There are so many types of violins around the world that an orchestra could be filled with all of them! Here are five more exotic violins.
1. Endingidi, Uganda
This West African one string fiddle is constructed from lizard skin stretched over a wood or horn sound box. The single string is traditionally made from animal sinew, as is the "hair" of the bow.
The instrument is usually accompanied by singing as well as with rattles and drums. It is typically played for rest and relaxation although it is also played at weddings and other ceremonies.
Similar instruments are found throughout West Africa.
To here the instrument being played, click here.
2. Ravanhatta, India
This popular instrument from Western India has two strings: one steel and one of horsehair.
The sound box is made from a coconut shell which has been covered with hide. The bow is made with horsehair and covered with bells.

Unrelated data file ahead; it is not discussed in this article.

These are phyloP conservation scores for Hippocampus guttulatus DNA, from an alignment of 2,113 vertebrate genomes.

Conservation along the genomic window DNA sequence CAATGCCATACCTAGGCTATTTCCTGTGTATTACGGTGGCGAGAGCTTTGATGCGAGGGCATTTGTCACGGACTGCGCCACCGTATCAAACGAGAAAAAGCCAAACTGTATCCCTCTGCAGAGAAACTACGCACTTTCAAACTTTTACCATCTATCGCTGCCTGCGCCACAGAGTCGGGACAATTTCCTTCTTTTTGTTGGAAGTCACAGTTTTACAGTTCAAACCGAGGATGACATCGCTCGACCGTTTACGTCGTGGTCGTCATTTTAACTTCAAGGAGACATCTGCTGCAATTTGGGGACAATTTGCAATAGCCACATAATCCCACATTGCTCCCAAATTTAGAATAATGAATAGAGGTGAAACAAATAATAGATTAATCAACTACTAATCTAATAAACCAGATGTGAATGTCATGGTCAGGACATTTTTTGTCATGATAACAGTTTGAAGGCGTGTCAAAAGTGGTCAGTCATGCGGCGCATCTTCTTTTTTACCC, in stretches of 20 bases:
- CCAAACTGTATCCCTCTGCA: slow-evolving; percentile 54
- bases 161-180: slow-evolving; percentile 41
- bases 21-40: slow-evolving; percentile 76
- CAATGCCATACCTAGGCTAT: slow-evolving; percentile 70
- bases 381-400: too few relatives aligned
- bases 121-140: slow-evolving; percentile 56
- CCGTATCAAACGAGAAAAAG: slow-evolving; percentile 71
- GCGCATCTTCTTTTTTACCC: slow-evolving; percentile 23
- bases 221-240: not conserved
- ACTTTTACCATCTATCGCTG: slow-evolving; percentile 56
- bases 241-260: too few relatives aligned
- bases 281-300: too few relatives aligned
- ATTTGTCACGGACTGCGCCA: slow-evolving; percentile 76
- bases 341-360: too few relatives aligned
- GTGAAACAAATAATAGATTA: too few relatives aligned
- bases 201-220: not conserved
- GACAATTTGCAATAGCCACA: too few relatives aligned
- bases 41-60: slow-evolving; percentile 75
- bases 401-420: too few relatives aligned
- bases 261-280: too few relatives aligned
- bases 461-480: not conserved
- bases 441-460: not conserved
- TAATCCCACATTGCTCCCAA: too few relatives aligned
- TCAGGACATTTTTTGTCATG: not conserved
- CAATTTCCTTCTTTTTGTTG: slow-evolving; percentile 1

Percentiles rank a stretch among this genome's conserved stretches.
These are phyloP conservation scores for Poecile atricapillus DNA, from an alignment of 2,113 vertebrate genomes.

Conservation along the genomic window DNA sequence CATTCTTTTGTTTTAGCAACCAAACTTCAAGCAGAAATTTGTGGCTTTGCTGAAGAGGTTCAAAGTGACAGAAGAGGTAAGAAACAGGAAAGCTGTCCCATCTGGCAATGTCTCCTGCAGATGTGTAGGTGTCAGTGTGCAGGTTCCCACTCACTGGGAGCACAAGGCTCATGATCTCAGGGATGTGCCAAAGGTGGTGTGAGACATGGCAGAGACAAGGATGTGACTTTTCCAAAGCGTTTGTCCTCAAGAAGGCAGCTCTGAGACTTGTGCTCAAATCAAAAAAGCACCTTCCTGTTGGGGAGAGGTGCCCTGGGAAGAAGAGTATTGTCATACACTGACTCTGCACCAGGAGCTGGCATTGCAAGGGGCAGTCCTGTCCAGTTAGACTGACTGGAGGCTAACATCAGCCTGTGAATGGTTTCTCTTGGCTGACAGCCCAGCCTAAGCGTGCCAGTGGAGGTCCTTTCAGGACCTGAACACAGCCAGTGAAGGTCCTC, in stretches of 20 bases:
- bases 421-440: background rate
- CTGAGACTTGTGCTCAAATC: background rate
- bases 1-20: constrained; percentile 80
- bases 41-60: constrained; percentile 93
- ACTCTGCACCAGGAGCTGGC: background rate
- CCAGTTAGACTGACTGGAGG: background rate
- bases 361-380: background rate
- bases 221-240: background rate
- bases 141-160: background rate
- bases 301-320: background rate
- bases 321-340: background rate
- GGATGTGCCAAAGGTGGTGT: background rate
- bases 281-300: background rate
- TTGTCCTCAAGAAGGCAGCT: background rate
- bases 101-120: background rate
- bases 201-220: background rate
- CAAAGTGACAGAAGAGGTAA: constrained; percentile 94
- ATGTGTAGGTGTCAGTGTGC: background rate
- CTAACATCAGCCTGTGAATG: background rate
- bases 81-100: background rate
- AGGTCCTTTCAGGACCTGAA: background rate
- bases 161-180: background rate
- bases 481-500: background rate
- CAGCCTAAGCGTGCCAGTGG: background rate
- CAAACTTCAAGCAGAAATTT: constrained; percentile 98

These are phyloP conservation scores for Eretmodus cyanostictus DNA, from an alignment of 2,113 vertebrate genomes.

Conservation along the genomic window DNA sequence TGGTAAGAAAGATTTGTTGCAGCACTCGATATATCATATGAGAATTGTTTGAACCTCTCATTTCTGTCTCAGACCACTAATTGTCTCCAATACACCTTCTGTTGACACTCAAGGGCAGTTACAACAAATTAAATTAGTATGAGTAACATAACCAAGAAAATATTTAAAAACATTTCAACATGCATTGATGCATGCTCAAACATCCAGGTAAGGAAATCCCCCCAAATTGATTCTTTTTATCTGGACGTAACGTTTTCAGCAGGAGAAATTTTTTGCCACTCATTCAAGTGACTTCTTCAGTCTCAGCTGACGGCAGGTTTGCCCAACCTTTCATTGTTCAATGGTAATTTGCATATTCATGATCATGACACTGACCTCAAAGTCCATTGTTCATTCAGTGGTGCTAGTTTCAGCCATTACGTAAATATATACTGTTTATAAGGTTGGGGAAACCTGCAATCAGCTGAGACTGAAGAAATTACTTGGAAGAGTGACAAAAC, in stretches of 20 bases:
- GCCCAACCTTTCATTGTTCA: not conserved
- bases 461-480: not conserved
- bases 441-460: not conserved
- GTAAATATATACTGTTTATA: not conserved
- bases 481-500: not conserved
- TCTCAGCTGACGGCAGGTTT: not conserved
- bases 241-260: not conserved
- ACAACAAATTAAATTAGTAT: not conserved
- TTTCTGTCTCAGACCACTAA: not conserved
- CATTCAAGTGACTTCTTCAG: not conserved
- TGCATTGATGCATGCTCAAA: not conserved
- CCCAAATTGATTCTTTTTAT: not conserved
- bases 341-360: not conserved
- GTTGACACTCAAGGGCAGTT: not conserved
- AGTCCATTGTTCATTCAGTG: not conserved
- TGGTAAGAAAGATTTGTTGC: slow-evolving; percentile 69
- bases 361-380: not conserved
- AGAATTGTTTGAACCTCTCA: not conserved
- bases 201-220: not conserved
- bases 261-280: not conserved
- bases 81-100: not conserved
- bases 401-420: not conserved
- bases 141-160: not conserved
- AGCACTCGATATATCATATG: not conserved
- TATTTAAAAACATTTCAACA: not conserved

The ravanhatta has a history of being played by royalty in India. Kings in India have traditionally been patrons of music, and so this instrument was one of the first to be learned by princes.
To hear this instrument being played, click here.
3. Rebab, Java
The Javanese rebab is a two stringed instrument that is traditionally played with the gamelan orchestra. The performer sits on the floor and the spike of the instrument rests on the floor in front of him.
The resonating chamber of the instrument made from a coconut and is covered with goat skin or bladder. The instrument is not very loud but has a very distinctive sound.
To hear a performance on the rebab, click here.
4. Gadulka, Bulgaria
This instrument is an important part of Bulgarian folk music, especially for dancing.
The instrument has three to four main strings which run over the bridge as well as ten sympathetic strings below. The strings are made from steel and are tuned A-E-A.
The instrument does not have a nut and the strings never touch the neck.
The instrument is carved from wood and the face of the gadulka does have a slight arch.
To here it being played, click here.
5. Lijerica, Croatia
The lijerica is a descendant of the lyra from the Byzantine empire. It has three strings, a carved wooden body, and a horsehair bow.
The instrument is used to accompany the Croatian lindo dance. It is a traditional instrument in the folk culture of the area but it is also used today in some popular music.
To see the instrument being played in the context of the traditional lindo dance, click here.